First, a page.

US academic centres fear they will lose out as upheld Affordable Care Act cuts payments.
A historic health-care decision by the US Supreme Court holds mixed blessings for research-intensive teaching hospitals. On 28 June, the court upheld most of the Patient Protection and Affordable Care Act, President Barack Obama’s signature legislative accomplishment. By enabling tens of millions of currently uninsured people to obtain health-care coverage, the law should significantly lighten one of the hospitals’ burdens: charity care. In 2010, 275 of the country’s major teaching hospitals, which make up only 6% of all hospitals, conducted nearly 40% of the country’s free care for uninsured patients, worth US$8.4 billion, according to the Association of American Medical Colleges (AAMC) in Washington DC.
Yet as broader insurance coverage reduces those costs, another of the law’s provisions is ensuring that teaching hospitals do not receive a windfall. It cuts government health-care payments to hospitals by $155 billion between 2010 and 2019 — reductions that teaching hospitals say may amount to a net loss, hurting their research mission. And although the cuts have already begun to take effect, the financial boost from an increasingly insured population won’t begin until 2014, when people will be required to purchase health insurance or pay a tax penalty.
“There is no question that these cuts put the ability of institutions to continue to invest in medical research at risk,” says Ann Bonham, chief scientific officer of the AAMC.
Some health economists are sceptical of such claims. “All they are saying is: ‘We want more, and we want other people to pay for it’,” says Michael Cannon, director of health-policy studies at the Cato Institute, a libertarian think tank in Washington DC. He believes that research should not be funded from the public purse. But Scott Gottlieb, a practicing physician and fellow at the conservative American Enterprise Institute, also in Washington DC, says that medical centres are right to be concerned. “They are not going to be able to make up in the volume of newly insured what they are losing in the cuts that they’re facing,” he says.
Gottlieb notes that the hospitals’ situation may be exacerbated if too many states opt out of increasing the number of people covered under Medicaid, the government programme for the poor and disabled. The Supreme Court, in its only disagreement with the health-care act, threw out the section that would have allowed the federal government to financially punish states that reject the planned expansion — which was expected to cover at least 16 million people.
Where science is concerned, the court’s narrow 5–4 decision upholding the law preserves several research efforts. They include the establishment of a $10-billion Prevention and Public Health Fund, which the Obama administration is already using to prop up the budget of the Centers for Disease Control and Prevention in Atlanta, Georgia (see Nature 483, 19; 2012), and which it is proposing to use to fund $80 million in research into Alzheimer’s disease at the National Institutes of Health (NIH). Other research provisions of the law include the Cures Acceleration Network, an NIH grants programme aimed at speeding into the clinic drugs and devices that industry has few incentives to develop, and the Patient-Centered Outcomes Research Institute in Washington DC, which last month awarded its first $30 million in grants for research comparing the effectiveness of different treatments. The law authorizes the Food and Drug Administration (FDA) to let makers of generic drugs compete with brand-name manufacturers in producing biosimilars — biological drugs based on large proteins (see Naturehttp://doi.org/h2j;2012). That regulatory process is already well under way, and last month, Congress passed a bill establishing the first user fees to fund FDA approval of these drugs.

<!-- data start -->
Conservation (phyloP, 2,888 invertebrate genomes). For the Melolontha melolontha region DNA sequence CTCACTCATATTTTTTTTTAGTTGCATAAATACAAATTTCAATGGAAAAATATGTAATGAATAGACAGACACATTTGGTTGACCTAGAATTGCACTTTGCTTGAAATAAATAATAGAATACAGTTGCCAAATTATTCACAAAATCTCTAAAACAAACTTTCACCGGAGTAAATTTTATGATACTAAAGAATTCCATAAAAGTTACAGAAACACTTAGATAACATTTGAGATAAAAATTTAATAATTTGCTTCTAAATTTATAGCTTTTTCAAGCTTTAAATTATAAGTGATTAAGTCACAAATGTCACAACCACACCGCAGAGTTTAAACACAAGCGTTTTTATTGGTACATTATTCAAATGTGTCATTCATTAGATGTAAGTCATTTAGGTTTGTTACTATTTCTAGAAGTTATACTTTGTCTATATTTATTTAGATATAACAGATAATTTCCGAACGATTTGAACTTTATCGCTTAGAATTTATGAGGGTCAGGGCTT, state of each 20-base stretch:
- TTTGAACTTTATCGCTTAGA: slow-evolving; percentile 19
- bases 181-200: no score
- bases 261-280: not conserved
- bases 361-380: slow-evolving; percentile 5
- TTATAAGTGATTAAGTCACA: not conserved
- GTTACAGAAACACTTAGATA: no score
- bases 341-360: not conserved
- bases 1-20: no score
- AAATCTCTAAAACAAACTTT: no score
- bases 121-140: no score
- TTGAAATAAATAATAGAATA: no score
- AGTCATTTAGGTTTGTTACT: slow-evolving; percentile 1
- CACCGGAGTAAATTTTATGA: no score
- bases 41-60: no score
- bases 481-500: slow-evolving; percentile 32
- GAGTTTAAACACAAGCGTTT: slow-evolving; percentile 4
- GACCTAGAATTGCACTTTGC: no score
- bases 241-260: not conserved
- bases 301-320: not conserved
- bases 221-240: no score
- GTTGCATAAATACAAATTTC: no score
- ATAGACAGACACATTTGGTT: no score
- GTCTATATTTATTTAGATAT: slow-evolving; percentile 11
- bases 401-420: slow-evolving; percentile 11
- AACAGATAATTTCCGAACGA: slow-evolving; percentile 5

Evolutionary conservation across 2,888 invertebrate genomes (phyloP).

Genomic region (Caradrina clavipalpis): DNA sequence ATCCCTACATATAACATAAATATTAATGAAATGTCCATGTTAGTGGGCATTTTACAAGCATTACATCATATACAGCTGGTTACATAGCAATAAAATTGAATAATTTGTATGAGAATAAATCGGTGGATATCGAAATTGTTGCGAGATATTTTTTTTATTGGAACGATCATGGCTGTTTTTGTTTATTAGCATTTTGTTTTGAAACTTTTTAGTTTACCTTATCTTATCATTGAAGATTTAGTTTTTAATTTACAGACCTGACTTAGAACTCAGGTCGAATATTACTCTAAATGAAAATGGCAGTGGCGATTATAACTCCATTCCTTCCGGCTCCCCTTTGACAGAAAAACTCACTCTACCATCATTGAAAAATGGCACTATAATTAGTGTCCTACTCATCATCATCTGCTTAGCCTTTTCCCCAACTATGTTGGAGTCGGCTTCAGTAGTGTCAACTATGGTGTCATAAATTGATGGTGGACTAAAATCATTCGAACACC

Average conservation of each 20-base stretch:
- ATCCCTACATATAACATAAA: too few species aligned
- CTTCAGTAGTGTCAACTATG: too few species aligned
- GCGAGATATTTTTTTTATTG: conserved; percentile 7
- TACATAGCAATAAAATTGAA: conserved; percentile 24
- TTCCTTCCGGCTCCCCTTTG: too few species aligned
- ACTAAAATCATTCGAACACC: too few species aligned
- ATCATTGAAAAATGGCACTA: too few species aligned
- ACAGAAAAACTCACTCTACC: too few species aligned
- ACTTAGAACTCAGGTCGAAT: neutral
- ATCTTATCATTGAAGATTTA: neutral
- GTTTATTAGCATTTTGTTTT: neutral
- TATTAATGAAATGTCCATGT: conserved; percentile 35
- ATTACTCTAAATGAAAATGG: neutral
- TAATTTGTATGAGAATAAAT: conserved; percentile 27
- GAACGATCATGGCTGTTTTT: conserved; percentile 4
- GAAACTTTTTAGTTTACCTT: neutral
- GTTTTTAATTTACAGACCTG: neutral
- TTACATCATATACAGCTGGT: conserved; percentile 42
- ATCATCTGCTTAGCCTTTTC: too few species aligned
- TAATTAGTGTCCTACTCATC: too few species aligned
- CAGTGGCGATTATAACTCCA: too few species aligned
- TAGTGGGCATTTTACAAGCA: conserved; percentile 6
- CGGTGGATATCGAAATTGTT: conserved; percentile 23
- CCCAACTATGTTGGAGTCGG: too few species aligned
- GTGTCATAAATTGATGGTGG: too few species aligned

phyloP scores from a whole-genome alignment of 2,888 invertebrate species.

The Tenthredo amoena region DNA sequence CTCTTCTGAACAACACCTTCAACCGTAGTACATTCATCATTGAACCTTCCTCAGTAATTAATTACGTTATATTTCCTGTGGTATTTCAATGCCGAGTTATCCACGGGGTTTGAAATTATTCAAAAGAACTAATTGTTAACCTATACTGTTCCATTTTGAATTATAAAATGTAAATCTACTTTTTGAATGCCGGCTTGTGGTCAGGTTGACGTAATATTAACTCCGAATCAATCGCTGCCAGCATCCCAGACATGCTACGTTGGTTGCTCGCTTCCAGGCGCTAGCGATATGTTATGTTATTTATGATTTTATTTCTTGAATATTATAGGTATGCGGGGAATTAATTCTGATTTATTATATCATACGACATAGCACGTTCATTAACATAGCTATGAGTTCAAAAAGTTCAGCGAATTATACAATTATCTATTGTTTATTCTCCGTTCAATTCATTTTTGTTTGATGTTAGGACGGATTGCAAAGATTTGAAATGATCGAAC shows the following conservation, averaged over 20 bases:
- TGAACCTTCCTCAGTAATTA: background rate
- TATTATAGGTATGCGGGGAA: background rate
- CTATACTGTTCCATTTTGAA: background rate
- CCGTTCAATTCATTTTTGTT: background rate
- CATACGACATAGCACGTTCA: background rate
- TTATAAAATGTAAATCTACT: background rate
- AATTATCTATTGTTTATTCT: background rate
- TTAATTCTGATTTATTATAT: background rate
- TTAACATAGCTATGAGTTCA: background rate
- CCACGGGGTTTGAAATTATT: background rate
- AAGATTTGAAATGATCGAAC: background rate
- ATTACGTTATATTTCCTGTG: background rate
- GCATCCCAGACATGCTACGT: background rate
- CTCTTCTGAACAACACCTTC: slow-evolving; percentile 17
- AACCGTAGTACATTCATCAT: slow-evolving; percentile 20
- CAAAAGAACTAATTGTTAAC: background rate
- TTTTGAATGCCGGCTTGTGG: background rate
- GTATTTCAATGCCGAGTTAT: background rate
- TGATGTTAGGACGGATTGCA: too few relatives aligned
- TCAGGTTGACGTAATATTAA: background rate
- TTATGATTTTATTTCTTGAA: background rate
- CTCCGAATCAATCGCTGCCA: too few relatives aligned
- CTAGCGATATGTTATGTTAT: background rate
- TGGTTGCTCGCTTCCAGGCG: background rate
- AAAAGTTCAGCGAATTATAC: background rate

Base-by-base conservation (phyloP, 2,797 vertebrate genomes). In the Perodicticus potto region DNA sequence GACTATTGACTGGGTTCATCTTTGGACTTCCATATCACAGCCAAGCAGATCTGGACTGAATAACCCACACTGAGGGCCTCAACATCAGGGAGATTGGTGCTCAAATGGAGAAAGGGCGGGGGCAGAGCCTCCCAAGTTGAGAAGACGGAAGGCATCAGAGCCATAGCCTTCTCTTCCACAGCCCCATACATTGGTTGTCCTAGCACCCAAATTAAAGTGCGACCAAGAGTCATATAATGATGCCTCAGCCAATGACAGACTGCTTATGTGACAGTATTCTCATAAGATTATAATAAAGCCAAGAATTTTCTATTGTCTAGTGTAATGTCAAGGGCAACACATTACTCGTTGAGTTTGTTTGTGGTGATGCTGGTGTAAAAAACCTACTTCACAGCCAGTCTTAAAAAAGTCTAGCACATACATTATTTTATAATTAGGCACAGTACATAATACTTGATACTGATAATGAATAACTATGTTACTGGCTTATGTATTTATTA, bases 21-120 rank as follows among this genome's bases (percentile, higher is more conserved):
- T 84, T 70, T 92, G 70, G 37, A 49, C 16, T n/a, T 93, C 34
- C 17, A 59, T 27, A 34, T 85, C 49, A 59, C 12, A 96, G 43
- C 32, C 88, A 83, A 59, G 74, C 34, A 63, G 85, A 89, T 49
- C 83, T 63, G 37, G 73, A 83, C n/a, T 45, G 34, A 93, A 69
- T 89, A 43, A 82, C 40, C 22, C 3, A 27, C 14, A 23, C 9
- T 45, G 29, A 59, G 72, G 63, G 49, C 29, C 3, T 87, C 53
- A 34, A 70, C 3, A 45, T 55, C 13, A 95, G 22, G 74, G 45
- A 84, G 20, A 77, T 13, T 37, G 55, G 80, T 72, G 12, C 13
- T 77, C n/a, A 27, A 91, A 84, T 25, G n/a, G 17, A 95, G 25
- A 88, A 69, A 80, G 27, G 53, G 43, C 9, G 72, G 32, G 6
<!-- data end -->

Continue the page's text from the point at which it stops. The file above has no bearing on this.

They are not going to be able to make up in the volume of newly insured what they are losing in the cuts that they’re facing.
But researchers at teaching hospitals might be affected most by the $155 billion in cuts to government payments from Medicaid and Medicare (which provides health insurance to people aged over 65). Already, biomedical research at teaching hospitals is partly supported by income from patient care, says Atul Grover, the AAMC’s chief public-policy officer. If Medicare and Medicaid payments are cut substantially, and new income from insured patients doesn’t fill the gap, he says, research will suffer. “There’s an old saying: no margin, no mission,” says Grover.
Edward Benz, president of the Dana-Farber Cancer Institute in Boston, Massachusetts, also questions whether increased revenues from newly insured patients will offset the cuts. He says that such patients will not necessarily continue to come to the teaching hospitals, because the law contains incentives that direct them to less costly hospitals and clinics.
Advocates of teaching hospitals point out that at least 20 million people will remain uninsured through choice or circumstance even after tens of millions of others obtain coverage under the law. A disproportionate number of the ill and injured among those without insurance may still end up at teaching hospitals, says Grover. Although the long wait for a ruling on the health-care law is over, uncertainties about the effects of the cuts to Medicare and Medicaid payments have just begun. Grover hopes that the cuts will be carefully adjusted in coming years to keep teaching hospitals on an even keel. “The devil is in the details here,” he says.
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Wadman, M. Health law worries hospitals. Nature 487, 13–14 (2012). https://doi.org/10.1038/487013a